Nonprofit Voice | After Love Won: Georgia Equality celebrates victory and gets back to work

August 12, 2015
| by Guest Contributor |

"No union is more profound than marriage, for it embodies the highest ideals of love, fidelity, devotion, sacrifice, and family… It would misunderstand these men and women to say they disrespect the idea of marriage. Their plea is that they do respect it, respect it so deeply that they seek to find its fulfillment for themselves…They ask for equal dignity in the eyes of the law. The Constitution grants them that right." – US Supreme Court Justice Anthony Kennedy

The day that the US Supreme Court announced their decision recognizing the constitutional right of same-sex couples to marry—June 26, 2015—was a very good day, both personally and professionally.

Personally, it was the moment I was able to take part in a victory I had been working towards since 1996, when the Georgia General Assembly passed legislation forbidding the state from issuing marriage licenses to gay and lesbian couples. The heartbreak of loss after loss was healed in a moment, when I received this text from my husband of 26 years: “We’re now legal everywhere!”

Professionally, Georgia Equality spent the day working to our full capacity: Helping celebrate and implement change all across the state by coordinating commemorative events in seven cities, including at the Center for Civil and Human Rights in Atlanta—which brought together hundreds of supporters, religious leaders, and elected officials—and working with organizers and officials to ensure that all 159 Georgia counties were issuing marriage licenses the day the decision was announced (and that a couple in Fulton County became the first couple in the nation to marry after the ruling). And we planned it all without knowing what date the decision would come down until the morning it happened.

Many friends and colleagues have asked me, Now that the battle for marriage is over, what is left to do?

I tell them that a marriage license does not protect against the very real threat of being denied services, evicted from housing, workplace harassment, or being denied a job. Georgia is one of 29 states that lack laws protecting people against discrimination in employment, housing, and public accommodations due to their sexual orientation, and one of 33 states who also deny those protections to transgender Americans. The Williams Institute estimates the number of Georgia adults who identify as LGBT to be nearly 270,000; accounting for youth coming to terms with their sexual orientation and gender identity, the total number quickly climbs over 300,000.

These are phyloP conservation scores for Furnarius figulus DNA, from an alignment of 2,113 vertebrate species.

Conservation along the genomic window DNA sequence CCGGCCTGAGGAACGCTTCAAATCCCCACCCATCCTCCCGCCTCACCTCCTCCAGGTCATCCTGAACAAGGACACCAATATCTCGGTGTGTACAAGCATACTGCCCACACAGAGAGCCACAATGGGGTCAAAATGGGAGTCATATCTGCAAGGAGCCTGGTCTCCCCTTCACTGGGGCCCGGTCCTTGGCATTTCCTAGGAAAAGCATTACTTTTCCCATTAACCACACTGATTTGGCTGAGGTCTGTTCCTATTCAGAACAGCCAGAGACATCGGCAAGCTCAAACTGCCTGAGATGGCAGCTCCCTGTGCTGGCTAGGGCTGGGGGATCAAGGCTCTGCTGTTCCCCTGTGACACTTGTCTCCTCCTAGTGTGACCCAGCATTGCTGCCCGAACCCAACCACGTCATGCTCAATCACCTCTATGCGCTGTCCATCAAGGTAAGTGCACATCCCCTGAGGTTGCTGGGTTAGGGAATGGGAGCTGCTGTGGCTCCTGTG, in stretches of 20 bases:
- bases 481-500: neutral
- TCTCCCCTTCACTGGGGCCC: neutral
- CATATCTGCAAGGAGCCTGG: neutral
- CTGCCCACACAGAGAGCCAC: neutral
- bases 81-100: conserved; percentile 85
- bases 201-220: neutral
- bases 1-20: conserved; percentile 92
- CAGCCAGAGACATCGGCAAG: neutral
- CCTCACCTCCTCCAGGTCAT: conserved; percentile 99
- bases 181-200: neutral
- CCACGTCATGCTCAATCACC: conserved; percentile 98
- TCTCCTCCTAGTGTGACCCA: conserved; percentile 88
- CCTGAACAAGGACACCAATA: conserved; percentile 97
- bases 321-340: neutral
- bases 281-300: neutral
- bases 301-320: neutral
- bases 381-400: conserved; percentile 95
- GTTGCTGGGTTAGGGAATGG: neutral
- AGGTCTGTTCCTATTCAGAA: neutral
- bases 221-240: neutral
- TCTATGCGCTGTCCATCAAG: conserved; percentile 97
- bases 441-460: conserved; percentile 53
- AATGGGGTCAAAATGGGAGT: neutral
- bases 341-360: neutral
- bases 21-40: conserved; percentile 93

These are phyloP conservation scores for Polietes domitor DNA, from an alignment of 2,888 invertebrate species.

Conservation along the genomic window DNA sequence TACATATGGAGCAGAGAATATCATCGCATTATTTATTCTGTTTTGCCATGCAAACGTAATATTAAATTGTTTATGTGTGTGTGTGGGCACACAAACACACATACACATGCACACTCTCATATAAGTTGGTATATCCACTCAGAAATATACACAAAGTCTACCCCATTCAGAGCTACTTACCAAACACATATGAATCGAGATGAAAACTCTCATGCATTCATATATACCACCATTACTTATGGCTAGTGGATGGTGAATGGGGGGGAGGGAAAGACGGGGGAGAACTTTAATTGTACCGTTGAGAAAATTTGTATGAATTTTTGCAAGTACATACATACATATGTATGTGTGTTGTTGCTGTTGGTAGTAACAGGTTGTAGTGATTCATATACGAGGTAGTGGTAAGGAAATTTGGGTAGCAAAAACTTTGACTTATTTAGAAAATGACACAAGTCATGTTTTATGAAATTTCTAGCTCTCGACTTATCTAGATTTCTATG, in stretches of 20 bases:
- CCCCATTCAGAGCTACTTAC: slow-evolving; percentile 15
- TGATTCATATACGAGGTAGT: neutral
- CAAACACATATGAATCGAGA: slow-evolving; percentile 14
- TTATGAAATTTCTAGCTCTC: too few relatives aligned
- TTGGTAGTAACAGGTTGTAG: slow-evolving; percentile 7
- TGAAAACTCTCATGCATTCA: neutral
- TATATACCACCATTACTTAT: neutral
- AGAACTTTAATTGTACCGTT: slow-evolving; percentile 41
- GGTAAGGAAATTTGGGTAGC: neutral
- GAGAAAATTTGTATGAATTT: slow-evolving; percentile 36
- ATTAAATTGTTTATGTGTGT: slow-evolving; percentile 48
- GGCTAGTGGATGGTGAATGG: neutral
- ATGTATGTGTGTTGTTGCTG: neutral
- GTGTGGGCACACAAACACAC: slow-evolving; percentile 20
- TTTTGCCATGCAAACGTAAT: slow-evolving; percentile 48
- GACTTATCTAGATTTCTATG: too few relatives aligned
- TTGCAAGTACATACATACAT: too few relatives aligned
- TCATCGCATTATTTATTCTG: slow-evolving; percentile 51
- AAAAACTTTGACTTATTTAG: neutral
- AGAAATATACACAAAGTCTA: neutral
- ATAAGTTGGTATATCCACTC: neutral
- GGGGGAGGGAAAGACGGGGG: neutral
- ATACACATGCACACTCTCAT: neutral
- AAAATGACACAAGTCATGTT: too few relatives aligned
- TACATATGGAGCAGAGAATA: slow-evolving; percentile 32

Many friends and colleagues have asked me, Now that the battle for marriage is over, what is left to do?  I tell them that a marriage license does not protect against the very real threat of being denied services, evicted from housing, workplace harassment, or being denied a job.

Marriage equality also does nothing to create safer learning environments for LGBT youth. While there has been some progress, the most recent National School Climate survey reported that 90 percent of LGBT students regularly heard “gay” used negatively, or other homophobic remarks, at school. More than one in four had heard anti-LGBT language from school staff. Eighty percent experienced verbal harassment based on sexual orientation, and 56 percent based on gender expression; half faced physical assault or harassment for sexual orientation, and a full third for gender expression.

Georgia also ranks third in the number of African-American LGBT households, who face the additional challenges of racism and a higher incidence of poverty. More than a third of African-American same-sex couples are raising children, and their median household income is $15,000 lower than comparable African-American different-sex couples. Almost one third of children being raised by African-American male gay couples live in poverty. In addition, African-American female couples report household incomes $20,000 lower than African-American male couples.

A marriage license is important for those who choose to get married, but it is only one aspect of the work needed to ensure that LGBT people can participate fully in society. Nondiscrimination protections, safe and supportive schools, and the realization that the lens of sexual orientation and gender identity magnifies many of our other social challenges: these are the issues that we must tackle as an organization, and as a citizenry, if we are to live up to our mission of advancing fairness, safety, and opportunity for LGBT Georgians.

Love won on June 26th, but the work continues.

Jeff Graham is Executive Director of Georgia Equality, which works to advance fairness, safety, and opportunity for lesbian, gay, bisexual, and transgender communities.

 

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